Rollout of new £100 contactless limit begins
Payment terminals need to be updated to accept the new £100 limit, so shoppers won’t be able to pay the higher amount without entering their PIN everywhere immediately.
Trade body UK Finance says the higher limit will give shoppers more flexibility when shopping in store and also help with bigger spends where speed and convenience are valued, such as a meal out.
To check if a retailer has updated to the new limit, customers should either ask in store or follow the prompts on the card payment machine when paying. Where the retailer’s terminal has not been updated, payment cards can still be used as before.
According to UK Finance, from January to July of this year 60% of all debit and credit card transactions in the UK were made using contactless. This accounted for 6.6 billion payments, a value of £81.4bn.
David Postings, chief executive of UK Finance, said: “The new £100 limit offers customers greater choice about how they pay for things like their weekly shop or a tank of fuel. Contactless payments have become increasingly popular, and the payments industry has worked hard to ensure retailers are able to offer customers the new higher limit.”
The decision to raise the contactless limit from £45 to £100 was made by HM Treasury and the Financial Conduct Authority following a public consultation and discussions with both the retail and banking sectors. It follows on from the successful increase in the limit from £30 to £45 in April 2020.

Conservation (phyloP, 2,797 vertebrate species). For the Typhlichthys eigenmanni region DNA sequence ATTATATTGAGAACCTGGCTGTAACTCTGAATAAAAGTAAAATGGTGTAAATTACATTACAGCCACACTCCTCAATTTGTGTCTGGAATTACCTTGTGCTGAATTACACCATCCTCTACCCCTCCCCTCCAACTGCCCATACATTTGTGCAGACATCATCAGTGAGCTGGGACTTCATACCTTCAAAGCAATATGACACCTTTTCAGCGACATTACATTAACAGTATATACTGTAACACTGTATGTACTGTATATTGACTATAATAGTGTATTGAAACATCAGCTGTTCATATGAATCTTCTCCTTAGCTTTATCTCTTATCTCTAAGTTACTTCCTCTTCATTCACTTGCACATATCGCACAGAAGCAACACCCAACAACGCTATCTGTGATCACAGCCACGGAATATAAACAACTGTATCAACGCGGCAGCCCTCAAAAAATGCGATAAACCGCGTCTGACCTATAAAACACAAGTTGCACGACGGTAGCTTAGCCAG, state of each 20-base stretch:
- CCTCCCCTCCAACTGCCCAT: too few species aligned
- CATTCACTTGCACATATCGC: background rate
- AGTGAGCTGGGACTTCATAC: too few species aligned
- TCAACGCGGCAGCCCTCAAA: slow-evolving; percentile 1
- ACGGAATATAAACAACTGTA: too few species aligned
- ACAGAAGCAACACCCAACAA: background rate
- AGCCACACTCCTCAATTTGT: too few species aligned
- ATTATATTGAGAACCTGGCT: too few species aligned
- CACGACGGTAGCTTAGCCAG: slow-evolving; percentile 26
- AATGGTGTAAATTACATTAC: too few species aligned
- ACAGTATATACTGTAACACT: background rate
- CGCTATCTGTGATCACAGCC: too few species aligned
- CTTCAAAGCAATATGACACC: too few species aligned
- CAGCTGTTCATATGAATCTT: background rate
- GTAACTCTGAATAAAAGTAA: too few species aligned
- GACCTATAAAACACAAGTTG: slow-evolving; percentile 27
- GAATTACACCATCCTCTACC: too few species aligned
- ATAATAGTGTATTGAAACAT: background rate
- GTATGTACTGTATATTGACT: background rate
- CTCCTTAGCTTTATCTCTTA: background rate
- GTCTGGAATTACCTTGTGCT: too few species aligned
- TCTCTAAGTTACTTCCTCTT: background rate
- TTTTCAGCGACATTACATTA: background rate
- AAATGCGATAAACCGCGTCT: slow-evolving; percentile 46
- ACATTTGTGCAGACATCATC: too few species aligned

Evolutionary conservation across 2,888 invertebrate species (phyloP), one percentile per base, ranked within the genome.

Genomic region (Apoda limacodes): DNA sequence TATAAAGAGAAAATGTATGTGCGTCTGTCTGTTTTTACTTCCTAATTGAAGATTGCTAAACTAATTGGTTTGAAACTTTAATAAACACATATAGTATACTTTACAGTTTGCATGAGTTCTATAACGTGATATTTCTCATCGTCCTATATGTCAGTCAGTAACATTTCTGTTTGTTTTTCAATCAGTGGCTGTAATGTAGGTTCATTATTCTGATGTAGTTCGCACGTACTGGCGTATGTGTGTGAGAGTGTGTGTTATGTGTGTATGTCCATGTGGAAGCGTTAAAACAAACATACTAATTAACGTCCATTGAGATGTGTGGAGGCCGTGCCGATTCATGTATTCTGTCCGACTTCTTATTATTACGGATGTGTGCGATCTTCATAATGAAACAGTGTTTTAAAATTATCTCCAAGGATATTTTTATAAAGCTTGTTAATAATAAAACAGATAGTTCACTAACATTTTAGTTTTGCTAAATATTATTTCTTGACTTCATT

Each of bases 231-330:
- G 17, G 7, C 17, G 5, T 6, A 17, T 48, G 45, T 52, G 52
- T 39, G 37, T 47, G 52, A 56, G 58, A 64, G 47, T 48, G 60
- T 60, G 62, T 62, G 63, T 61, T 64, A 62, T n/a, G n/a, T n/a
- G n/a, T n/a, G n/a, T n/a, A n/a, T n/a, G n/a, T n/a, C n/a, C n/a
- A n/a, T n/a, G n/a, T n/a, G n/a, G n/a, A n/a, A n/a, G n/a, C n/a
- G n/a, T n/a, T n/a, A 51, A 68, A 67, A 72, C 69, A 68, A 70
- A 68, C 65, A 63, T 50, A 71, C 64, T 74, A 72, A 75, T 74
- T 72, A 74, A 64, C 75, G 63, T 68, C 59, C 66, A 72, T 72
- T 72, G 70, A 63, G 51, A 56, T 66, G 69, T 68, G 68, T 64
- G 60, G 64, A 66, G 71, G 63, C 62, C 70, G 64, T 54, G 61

UK Finance says that customers are fully protected against any losses due to unauthorised card fraud, for example, if a card has been stolen. Every card also has an in-built security check which means that after a certain amount of contactless spending is undertaken or a certain number of transactions have been made, customers will need to enter their PIN to verify that they are the genuine cardholder.
Although the increased limit has generally been welcomed by the financial industry, some experts have warned that it could lead to unnecessary spending.
Stacey Lowman, financial coach at Claro, said: “Whilst the increase is certainly convenient, it also means that consumers have less time to ponder their purchase and consider the impact it may have on their finances, potentially leading to an increase in overspending. Paired with upcoming busy sales periods such as Black Friday and Christmas shopping, consumers will likely be tempted to spend more on their shopping trips than they can afford.
“The limit for contactless spending was £30 for a number of years, meaning consumers typically associate a simple tap of the card with a smaller value purchase, such as a take-away coffee or a public transport ticket. This perception of contactless purchases is unlikely to change just because the increased payment limit has, meaning many shoppers may still associate contactless payments with small, insignificant purchases, despite the growing price tag.
“Resisting the urge to overspend is important, particularly if you have been struggling with your personal finances throughout the pandemic or are working towards a financial goal. It’s essential to remember that although the contactless payment limit may have changed, that doesn’t mean your budget for a shopping trip needs to or should.”